Hybris-boot offers a telnet service that you can use to debug the very early init of your port. This service will be exposed if the Halium system has failed to boot for any reason.
Determining if this is needed¶
While bringing the USB network interface up, the boot image will write a few debug messages. These debug messages are communicated via a clever hack of resetting the serial number of the usb connection.
The steps in detail are:
Execute this command to watch the changes in the usb serial number:
while : ; do lsusb -v 2>/dev/null | grep -Ee 'iSerial +[0-9]+ +[^ ]' ; done | uniq
Boot your newly built image
Watch the output of the lsusb command above. It will put out lines like this:
iSerial 3 01234567 iSerial 3 Mer Debug setting up (DONE_SWITCH=no) iSerial 3 Mer Debug telnet on port 23 on usb0 192.168.2.15 - also running udhcpd
If you get a line similar to the last two above, Telnet is running. Continue to the next section to debug it.
If you instead get the line
GNU/Linux devices on rndis0 10.15.19.82, the system has booted successfully. Move to Logging in to continue your debugging.
Debugging via telnet¶
- Determine the name of the usb network device on your desktop:
dmesg | tail. You’re looking for a line similar to this:
[ 1234.123456] rndis_host 1-7:1.0 enp0s20f0u7: renamed from usb0
In this example shown above,
enp0s20f0u7is the usb network device name. Use this for the USBNETWORK below
Check if the usb network device has a MAC address assigned:
$ ip address show dev USBNETWORK 6: USBNETWORK: <BROADCAST,MULTICAST> mtu 1500 qdisc noop state DOWN group default qlen 1000 link/ether 00:00:00:00:00:00 brd ff:ff:ff:ff:ff:ff
If it shows the link/ether address
00:00:00:00:00:00as shown above, you will have to manually assign the MAC address:
ip link set USBNETWORK address 02:01:02:03:04:08
You can set any MAC address you want, it just needs to be a valid MAC address.
Configure usb networking:
sudo ip address add 192.168.2.1 dev USBNETWORK ip address show dev USBNETWORK sudo ip route add 192.168.2.15 dev USBNETWORK ping -c 2 192.168.2.15
Connect with telnet:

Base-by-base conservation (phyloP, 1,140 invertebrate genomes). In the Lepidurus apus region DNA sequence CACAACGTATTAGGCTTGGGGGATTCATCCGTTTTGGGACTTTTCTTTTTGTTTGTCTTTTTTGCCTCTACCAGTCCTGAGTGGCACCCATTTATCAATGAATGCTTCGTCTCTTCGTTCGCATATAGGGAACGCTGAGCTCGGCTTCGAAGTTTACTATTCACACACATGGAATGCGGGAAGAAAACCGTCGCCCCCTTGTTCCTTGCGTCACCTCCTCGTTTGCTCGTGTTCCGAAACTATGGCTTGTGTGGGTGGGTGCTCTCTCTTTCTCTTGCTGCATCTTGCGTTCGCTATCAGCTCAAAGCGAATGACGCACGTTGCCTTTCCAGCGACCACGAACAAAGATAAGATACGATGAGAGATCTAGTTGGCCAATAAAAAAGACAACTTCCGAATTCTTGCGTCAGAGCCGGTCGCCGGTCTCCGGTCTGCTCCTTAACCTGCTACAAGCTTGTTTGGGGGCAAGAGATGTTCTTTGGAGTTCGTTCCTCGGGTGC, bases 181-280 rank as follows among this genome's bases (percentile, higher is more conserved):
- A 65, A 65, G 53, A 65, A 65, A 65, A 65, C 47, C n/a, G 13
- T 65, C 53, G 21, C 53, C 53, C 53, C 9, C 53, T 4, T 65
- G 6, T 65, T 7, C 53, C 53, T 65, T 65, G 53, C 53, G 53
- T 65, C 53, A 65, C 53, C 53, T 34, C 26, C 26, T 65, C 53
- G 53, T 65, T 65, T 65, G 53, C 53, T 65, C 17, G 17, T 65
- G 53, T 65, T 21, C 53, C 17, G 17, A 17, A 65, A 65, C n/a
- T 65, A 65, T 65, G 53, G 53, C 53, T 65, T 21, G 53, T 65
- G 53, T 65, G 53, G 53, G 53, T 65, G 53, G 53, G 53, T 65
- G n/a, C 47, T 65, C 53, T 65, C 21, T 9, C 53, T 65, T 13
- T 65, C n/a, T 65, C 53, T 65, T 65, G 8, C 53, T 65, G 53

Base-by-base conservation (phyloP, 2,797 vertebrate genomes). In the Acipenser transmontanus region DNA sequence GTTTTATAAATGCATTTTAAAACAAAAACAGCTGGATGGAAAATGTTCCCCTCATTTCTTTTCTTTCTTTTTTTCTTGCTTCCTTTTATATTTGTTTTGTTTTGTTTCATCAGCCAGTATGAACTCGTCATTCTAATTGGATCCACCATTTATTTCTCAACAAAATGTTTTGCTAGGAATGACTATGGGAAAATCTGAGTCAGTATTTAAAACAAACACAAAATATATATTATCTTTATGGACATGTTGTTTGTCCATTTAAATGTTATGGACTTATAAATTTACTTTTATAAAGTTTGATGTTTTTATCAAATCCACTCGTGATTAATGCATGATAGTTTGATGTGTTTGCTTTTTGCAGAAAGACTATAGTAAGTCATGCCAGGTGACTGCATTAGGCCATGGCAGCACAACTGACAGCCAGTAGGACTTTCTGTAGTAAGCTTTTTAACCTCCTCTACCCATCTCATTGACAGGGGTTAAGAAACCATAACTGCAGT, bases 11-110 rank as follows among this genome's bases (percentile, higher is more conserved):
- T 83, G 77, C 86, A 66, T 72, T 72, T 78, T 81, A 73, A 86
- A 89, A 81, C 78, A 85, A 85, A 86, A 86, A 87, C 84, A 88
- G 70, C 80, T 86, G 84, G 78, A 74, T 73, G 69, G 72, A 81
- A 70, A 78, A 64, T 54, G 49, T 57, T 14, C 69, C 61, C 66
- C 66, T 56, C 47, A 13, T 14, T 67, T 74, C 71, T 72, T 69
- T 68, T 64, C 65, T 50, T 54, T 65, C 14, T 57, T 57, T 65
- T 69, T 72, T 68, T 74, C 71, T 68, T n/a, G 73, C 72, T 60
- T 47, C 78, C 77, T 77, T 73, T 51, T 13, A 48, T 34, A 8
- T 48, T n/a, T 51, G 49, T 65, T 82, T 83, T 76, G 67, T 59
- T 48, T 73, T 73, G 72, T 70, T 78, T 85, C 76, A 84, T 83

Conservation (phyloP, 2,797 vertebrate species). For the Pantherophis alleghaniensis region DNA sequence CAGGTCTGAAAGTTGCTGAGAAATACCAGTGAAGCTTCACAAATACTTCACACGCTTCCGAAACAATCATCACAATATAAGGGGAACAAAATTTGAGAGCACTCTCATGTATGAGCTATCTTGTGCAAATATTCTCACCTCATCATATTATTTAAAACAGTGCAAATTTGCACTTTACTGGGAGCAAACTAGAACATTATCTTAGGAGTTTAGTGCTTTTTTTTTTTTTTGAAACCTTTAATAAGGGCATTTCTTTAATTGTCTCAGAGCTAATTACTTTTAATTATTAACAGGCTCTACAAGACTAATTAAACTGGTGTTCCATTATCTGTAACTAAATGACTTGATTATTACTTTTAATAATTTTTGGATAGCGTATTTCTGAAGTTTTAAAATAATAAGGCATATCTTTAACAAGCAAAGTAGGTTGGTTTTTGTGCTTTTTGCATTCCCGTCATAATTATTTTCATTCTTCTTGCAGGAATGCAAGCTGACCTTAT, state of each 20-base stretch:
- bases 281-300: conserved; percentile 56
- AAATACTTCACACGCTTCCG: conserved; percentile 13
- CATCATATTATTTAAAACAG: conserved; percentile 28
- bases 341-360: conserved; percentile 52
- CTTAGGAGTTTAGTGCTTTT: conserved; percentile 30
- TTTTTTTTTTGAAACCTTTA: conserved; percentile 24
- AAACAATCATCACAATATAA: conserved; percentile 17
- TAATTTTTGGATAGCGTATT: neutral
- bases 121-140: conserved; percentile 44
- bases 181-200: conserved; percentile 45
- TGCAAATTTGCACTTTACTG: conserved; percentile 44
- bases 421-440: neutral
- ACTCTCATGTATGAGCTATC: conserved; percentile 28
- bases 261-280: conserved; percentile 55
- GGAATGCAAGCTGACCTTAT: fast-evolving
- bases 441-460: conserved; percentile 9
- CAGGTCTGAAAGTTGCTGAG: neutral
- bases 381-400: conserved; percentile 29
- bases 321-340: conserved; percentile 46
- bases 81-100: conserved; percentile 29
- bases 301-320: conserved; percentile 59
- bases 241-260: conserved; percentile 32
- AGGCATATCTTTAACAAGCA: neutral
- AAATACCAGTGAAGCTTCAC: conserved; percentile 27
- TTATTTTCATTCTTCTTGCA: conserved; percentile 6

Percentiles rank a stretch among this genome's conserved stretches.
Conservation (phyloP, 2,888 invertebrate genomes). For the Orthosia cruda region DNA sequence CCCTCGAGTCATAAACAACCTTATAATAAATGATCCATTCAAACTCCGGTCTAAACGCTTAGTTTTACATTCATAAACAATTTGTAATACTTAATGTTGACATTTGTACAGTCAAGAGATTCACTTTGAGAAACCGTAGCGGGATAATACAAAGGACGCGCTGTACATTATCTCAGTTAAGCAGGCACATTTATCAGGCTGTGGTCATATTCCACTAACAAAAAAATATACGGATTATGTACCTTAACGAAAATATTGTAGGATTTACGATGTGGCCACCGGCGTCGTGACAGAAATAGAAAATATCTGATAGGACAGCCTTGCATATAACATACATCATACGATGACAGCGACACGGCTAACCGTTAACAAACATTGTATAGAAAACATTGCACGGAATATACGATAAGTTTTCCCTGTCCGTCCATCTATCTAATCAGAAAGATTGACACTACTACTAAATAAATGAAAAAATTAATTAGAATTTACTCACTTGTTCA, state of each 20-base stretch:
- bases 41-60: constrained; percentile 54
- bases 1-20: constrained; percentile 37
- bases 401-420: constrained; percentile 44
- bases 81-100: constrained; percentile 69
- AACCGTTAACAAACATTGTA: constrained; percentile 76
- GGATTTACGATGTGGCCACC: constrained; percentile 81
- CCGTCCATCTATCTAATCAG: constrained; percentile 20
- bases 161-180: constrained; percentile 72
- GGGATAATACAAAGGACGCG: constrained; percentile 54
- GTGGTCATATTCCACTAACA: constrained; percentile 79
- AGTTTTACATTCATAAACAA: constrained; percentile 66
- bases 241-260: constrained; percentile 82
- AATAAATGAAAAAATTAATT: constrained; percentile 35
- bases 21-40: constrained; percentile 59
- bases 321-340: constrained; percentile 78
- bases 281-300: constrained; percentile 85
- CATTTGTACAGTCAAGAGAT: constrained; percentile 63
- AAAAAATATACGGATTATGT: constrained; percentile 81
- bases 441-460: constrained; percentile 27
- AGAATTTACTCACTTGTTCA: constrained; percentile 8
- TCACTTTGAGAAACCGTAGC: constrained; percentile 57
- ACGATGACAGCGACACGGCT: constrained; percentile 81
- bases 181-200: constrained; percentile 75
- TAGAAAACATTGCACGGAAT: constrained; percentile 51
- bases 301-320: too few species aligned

Now you have terminal access to the system running from initramfs. The first command to run once you’re logged in is
cat diagnosis.log to see if it has any hints.
Forcing debug mode¶
If the device simply reboots when trying to boot and does not bring up telnet, you may build and use the
hybris-recovery.img file to attempt to force a shell to come up. To do this, set up your build tree and issue the following command:
The file will be in the standard $OUTDIR. Simply flash it in the same way you did for
The device reboots after leaving hybris-recovery¶
If your device reboots after you leave hybris-recovery by running
echo continue > /init-ctl/stdin,there could be something wrong with your lxc container. Try the following in the hybris-recovery shell to disable it for the moment:
TERM=linux HOME=/root PATH=/sbin:/bin:/usr/sbin:/usr/bin:$PATH chroot target/ /bin/bash systemctl disable lxc@android systemctl mask lxc@android exit echo continue > /init-ctl/stdin
You should then be offered SSH. See Logging in for more details.
The device reboots with hybris-recovery¶
There are several cases in which telnet will not be exposed, such as when the device fails to load the kernel or initramfs, or when an in-kernel driver decides to cause a kernel panic very early. In this case, the phone will almost immediately reboot when it starts, even when using
hybris-recovery. You may be able to read the previous boot’s kernel message buffer. Please have that ready and contact us for help.